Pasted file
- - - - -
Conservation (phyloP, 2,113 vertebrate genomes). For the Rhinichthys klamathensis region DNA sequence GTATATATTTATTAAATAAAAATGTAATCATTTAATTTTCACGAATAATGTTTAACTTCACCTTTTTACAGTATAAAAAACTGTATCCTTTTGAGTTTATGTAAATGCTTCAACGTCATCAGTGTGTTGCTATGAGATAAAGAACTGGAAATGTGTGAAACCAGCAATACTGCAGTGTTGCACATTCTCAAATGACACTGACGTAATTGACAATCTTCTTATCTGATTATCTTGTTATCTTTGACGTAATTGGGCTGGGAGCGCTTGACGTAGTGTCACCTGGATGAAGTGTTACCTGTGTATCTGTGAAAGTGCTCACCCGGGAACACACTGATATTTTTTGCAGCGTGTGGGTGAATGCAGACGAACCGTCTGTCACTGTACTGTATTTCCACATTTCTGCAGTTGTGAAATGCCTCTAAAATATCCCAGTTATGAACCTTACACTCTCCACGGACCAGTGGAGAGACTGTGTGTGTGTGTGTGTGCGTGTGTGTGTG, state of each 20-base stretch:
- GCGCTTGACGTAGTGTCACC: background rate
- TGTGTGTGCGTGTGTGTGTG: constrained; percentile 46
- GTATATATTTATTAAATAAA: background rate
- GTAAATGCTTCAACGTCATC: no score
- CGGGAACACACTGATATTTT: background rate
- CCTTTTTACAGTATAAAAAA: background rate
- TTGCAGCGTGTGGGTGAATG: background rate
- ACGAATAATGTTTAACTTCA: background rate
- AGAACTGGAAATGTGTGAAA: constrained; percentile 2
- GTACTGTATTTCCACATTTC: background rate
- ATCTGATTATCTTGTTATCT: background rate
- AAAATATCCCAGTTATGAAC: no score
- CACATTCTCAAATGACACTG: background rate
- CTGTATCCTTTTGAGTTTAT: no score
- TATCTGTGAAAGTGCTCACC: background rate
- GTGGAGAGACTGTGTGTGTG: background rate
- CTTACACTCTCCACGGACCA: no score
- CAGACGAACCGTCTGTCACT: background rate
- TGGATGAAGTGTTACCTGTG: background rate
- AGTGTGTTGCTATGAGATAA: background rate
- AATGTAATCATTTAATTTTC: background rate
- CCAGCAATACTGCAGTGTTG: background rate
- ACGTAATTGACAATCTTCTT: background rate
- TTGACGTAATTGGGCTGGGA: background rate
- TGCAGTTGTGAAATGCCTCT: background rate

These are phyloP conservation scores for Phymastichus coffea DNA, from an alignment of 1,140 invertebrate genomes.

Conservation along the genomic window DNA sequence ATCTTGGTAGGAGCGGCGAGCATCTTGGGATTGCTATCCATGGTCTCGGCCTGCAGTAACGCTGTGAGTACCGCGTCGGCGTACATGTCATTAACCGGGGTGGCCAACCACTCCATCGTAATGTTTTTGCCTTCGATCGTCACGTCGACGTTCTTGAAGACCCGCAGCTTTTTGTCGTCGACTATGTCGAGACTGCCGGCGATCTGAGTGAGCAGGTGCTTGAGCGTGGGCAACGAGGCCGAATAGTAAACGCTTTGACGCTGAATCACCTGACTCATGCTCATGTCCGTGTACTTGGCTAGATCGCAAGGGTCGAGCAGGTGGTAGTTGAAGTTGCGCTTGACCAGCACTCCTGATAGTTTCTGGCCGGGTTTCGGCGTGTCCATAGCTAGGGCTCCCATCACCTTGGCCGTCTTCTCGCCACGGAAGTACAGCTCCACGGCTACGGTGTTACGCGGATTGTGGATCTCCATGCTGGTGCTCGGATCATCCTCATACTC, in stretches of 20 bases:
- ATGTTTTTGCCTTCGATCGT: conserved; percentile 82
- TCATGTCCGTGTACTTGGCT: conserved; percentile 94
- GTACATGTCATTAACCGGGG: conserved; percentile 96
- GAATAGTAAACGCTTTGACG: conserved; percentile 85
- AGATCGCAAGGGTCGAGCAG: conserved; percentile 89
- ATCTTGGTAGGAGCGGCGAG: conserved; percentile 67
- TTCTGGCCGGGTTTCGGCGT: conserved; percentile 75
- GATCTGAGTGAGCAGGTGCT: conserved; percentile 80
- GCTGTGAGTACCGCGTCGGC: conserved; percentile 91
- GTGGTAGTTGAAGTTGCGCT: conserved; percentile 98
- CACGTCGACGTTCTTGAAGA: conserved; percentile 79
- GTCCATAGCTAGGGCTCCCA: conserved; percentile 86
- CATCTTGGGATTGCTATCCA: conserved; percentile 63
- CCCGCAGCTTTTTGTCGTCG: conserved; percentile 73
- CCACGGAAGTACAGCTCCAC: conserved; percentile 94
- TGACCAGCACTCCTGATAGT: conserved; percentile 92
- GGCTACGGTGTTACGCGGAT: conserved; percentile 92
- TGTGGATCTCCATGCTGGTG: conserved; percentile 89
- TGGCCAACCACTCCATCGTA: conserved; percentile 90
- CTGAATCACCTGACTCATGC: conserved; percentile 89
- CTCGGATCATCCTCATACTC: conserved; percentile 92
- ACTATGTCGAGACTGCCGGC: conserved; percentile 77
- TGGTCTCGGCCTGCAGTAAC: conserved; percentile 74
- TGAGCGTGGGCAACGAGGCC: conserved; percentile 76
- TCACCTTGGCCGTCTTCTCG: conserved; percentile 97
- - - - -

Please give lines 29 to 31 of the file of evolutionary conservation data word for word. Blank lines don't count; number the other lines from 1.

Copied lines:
- ATGTTTTTGCCTTCGATCGT: conserved; percentile 82
- TCATGTCCGTGTACTTGGCT: conserved; percentile 94
- GTACATGTCATTAACCGGGG: conserved; percentile 96